If AuthLDAPInitialBindAsUser is set to ON, the basic authentication username will be transformed according to the regular expression and substituion arguments.

The regular expression argument is compared against the current basic authentication username. The substitution argument may contain backreferences, but has no other variable interpolation.

This directive should only be used when your LDAP server doesn't accept anonymous searches and you cannot use a dedicated AuthLDAPBindDN.

AuthLDAPInitialBindPattern (.+) $1@example.com
AuthLDAPInitialBindPattern (.+) cn=$1,dc=example,dc=com

Not available with authorization-only

This directive can only be used if this module authenticates the user, and has no effect when this module is used exclusively for authorization.

debugging

The substituted DN is recorded in the environment variable LDAP_BINDASUSER. If the regular expression does not match the input, the verbatim username is used.

See also

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AuthLDAPMaxSubGroupDepth Directive

Description:Specifies the maximum sub-group nesting depth that will be evaluated before the user search is discontinued.
Syntax:AuthLDAPMaxSubGroupDepth Number
Default:AuthLDAPMaxSubGroupDepth 0
Context:directory, .htaccess
Override:AuthConfig
Status:Extension
Module:mod_authnz_ldap
Compatibility:Available in version 2.3.0 and later, defaulted to 10 in 2.4.x and early 2.5

When this directive is set to a non-zero value X combined with use of the Require ldap-group someGroupDN directive, the provided user credentials will be searched for as a member of the someGroupDN directory object or of any group member of the current group up to the maximum nesting level X specified by this directive.

See the Require ldap-group section for a more detailed example.

Nested groups performance

When AuthLDAPSubGroupAttribute overlaps with AuthLDAPGroupAttribute (as it does by default and as required by common LDAP schemas), uncached searching for subgroups in large groups can be very slow. If you use large, non-nested groups, keep AuthLDAPMaxSubGroupDepth set to zero.

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AuthLDAPRemoteUserAttribute Directive

Description:Use the value of the attribute returned during the user query to set the REMOTE_USER environment variable
Syntax:AuthLDAPRemoteUserAttribute uid
Default:none
Context:directory, .htaccess
Override:AuthConfig
Status:Extension
Module:mod_authnz_ldap

If this directive is set, the value of the REMOTE_USER environment variable will be set to the value of the attribute specified. Make sure that this attribute is included in the list of attributes in the AuthLDAPUrl definition, otherwise this directive will have no effect. This directive, if present, takes precedence over AuthLDAPRemoteUserIsDN. This directive is useful should you want people to log into a website using an email address, but a backend application expects the username as a userid.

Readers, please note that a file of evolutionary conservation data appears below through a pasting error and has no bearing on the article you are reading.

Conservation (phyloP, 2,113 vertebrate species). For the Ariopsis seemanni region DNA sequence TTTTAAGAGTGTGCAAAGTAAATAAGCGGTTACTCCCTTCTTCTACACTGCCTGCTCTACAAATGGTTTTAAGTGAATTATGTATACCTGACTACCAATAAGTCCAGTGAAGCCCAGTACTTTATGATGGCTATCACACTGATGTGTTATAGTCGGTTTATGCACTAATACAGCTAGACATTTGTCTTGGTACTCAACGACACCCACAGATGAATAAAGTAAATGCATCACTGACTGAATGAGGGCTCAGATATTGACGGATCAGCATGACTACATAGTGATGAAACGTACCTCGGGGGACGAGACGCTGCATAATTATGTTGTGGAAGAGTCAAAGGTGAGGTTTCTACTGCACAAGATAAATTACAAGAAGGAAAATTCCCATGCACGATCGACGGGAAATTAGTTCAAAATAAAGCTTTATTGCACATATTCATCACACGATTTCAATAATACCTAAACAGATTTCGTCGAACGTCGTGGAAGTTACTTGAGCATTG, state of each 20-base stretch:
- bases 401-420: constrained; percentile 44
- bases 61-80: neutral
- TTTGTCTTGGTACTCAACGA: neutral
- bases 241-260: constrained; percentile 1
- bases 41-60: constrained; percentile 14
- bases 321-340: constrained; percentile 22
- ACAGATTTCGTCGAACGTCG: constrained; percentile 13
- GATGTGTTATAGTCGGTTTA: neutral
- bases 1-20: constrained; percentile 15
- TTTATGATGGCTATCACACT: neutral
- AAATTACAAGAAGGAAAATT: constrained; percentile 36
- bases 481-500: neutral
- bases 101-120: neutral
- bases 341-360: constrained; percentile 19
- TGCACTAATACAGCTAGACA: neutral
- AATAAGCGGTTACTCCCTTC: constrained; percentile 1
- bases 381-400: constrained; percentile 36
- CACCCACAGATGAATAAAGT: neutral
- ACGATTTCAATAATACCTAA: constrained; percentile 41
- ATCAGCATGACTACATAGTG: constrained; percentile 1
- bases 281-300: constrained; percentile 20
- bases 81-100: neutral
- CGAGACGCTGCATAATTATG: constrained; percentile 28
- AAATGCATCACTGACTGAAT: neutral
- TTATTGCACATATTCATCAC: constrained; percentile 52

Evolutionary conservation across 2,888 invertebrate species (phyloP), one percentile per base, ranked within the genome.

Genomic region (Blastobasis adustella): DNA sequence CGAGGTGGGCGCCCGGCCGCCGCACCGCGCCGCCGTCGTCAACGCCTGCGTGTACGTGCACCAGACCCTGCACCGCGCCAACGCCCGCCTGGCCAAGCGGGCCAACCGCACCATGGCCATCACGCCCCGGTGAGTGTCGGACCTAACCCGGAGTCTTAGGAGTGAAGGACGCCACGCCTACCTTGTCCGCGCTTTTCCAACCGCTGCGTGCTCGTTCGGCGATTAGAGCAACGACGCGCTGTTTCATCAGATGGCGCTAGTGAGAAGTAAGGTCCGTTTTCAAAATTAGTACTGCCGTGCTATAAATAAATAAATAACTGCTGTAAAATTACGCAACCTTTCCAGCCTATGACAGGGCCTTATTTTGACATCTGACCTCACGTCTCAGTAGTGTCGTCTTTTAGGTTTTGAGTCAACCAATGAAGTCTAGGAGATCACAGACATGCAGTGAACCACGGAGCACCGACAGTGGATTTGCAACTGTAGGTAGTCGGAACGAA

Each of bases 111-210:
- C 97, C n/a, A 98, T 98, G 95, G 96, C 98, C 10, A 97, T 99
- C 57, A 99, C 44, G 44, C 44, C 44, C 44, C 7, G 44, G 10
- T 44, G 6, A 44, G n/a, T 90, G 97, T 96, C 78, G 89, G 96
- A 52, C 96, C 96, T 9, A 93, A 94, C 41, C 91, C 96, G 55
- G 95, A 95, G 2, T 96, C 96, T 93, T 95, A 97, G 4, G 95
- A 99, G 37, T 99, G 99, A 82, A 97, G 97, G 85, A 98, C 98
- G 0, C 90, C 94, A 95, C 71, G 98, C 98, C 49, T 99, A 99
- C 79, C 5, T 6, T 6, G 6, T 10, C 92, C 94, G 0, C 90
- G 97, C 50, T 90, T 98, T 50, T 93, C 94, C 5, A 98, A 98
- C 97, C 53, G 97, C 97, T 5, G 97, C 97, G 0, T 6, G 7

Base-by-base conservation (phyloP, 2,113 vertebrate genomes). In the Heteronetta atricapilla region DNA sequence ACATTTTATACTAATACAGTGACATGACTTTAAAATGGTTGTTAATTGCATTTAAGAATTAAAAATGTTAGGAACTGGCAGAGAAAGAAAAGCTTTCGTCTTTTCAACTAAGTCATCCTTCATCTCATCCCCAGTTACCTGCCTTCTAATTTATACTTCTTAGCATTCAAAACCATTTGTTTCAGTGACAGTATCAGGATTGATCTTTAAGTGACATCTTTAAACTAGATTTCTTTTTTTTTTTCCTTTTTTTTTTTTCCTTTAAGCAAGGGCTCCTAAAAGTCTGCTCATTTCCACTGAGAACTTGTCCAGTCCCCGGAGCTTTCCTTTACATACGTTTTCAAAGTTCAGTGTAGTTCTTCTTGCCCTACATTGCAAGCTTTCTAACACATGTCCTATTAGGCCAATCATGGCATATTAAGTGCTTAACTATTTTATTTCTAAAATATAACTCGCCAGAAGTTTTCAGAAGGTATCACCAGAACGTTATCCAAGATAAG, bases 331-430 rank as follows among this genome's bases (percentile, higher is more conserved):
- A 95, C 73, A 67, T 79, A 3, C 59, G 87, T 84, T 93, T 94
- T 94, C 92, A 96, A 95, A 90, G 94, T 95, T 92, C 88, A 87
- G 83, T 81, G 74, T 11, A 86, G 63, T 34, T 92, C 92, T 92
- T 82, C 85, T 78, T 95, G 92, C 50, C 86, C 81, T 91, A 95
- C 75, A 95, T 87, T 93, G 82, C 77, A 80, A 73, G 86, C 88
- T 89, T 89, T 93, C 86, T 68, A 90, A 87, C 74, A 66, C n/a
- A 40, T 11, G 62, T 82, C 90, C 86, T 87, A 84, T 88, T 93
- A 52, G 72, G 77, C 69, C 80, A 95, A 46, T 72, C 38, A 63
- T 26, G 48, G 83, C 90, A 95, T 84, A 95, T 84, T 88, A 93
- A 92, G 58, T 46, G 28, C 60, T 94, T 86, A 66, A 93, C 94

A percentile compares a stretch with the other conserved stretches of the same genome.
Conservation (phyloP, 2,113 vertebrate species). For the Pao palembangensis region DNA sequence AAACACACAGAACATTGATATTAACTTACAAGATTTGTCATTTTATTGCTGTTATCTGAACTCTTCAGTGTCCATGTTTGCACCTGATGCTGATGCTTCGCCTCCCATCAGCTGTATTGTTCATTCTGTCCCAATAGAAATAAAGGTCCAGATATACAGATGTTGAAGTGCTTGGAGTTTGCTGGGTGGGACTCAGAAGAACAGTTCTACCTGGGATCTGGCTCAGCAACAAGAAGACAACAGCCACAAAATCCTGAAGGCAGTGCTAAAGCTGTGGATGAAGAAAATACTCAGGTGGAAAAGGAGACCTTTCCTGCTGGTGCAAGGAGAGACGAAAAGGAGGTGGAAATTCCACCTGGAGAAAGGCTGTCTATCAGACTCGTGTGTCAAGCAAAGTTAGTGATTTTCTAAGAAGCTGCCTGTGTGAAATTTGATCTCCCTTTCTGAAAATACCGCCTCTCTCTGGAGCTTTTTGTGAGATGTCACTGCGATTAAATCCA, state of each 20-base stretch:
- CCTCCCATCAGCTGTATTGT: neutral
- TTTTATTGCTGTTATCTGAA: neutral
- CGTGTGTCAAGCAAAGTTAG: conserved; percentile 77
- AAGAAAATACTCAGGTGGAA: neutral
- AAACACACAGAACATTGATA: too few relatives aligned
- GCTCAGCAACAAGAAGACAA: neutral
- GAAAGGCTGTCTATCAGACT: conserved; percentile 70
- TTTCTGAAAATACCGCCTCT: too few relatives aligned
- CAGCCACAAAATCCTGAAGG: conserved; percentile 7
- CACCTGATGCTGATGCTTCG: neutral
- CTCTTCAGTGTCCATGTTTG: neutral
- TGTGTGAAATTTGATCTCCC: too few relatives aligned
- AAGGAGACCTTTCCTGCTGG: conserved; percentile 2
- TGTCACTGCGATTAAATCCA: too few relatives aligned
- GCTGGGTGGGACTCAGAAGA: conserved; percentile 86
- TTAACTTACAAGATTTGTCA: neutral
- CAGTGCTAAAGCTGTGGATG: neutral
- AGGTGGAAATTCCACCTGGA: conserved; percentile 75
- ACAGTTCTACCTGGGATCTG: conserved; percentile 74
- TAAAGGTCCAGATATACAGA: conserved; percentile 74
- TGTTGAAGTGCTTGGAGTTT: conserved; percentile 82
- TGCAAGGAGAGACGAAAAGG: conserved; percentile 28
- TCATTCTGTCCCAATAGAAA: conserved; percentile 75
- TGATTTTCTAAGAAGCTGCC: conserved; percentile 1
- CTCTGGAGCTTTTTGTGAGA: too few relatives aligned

This directive only has effect when this module is used for authentication.

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AuthLDAPRemoteUserIsDN Directive

Description:Use the DN of the client username to set the REMOTE_USER environment variable
Syntax:AuthLDAPRemoteUserIsDN on|off
Default:AuthLDAPRemoteUserIsDN off
Context:directory, .htaccess
Override:AuthConfig
Status:Extension
Module:mod_authnz_ldap

If this directive is set to on, the value of the REMOTE_USER environment variable will be set to the full distinguished name of the authenticated user, rather than just the username that was passed by the client. It is turned off by default.

This directive only has effect when this module is used for authentication.

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AuthLDAPSearchAsUser Directive

Description:Use the authenticated user's credentials to perform authorization searches
Syntax:AuthLDAPSearchAsUser on|off
Default:AuthLDAPSearchAsUser off
Context:directory, .htaccess
Override:AuthConfig
Status:Extension
Module:mod_authnz_ldap
Compatibility:Available in version 2.3.6 and later

When set, and mod_authnz_ldap has authenticated the user, LDAP searches for authorization use the queried distinguished name (DN) and HTTP basic authentication password of the authenticated user instead of the servers configured credentials.

The ldap-filter and ldap-dn authorization checks use searches.

This directive only has effect on the comparisons performed during nested group processing when AuthLDAPCompareAsUser is also enabled.

This directive should only be used when your LDAP server doesn't accept anonymous searches and you cannot use a dedicated AuthLDAPBindDN.

See also

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AuthLDAPSubGroupAttribute Directive

Description:Specifies the attribute labels, one value per directive line, used to distinguish the members of the current group that are groups.
Syntax:AuthLDAPSubGroupAttribute attribute
Default:AuthLDAPSubgroupAttribute member uniquemember
Context:directory, .htaccess
Override:AuthConfig
Status:Extension
Module:mod_authnz_ldap
Compatibility:Available in version 2.3.0 and later